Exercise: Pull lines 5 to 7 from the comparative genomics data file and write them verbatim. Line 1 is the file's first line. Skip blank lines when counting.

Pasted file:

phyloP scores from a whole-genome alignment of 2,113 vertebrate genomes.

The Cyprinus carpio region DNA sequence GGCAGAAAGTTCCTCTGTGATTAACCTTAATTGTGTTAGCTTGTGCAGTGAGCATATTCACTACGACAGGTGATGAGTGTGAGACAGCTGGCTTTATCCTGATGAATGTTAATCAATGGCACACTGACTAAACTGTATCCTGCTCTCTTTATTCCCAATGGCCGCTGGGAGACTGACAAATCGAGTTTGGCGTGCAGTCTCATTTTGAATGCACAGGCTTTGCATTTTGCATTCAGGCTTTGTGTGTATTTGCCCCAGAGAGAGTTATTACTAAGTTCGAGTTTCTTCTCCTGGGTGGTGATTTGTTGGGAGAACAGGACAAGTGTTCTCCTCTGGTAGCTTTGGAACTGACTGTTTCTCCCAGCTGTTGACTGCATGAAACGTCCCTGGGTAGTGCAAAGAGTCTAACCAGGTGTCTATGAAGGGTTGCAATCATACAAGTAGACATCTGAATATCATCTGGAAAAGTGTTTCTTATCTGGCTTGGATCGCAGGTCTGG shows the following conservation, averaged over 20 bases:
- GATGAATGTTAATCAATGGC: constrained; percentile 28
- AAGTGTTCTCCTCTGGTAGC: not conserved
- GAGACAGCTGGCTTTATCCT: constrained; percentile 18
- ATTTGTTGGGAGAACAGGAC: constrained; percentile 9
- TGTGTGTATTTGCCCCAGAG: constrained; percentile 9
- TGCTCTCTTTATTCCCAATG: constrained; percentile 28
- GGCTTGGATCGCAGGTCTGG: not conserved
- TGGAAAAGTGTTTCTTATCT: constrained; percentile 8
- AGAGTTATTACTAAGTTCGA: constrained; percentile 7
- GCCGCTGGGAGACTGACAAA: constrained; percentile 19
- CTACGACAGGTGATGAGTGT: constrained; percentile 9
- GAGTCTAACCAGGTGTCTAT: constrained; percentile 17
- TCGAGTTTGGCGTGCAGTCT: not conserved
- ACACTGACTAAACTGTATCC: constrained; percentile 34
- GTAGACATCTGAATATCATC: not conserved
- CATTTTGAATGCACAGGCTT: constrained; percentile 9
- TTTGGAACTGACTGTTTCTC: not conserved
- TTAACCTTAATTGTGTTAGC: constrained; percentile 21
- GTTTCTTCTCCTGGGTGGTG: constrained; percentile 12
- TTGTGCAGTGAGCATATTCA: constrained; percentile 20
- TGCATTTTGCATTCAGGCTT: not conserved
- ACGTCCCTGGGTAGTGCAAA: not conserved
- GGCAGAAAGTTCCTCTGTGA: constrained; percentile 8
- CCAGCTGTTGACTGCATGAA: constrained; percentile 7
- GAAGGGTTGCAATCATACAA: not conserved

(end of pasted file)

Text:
- GAGACAGCTGGCTTTATCCT: constrained; percentile 18
- ATTTGTTGGGAGAACAGGAC: constrained; percentile 9
- TGTGTGTATTTGCCCCAGAG: constrained; percentile 9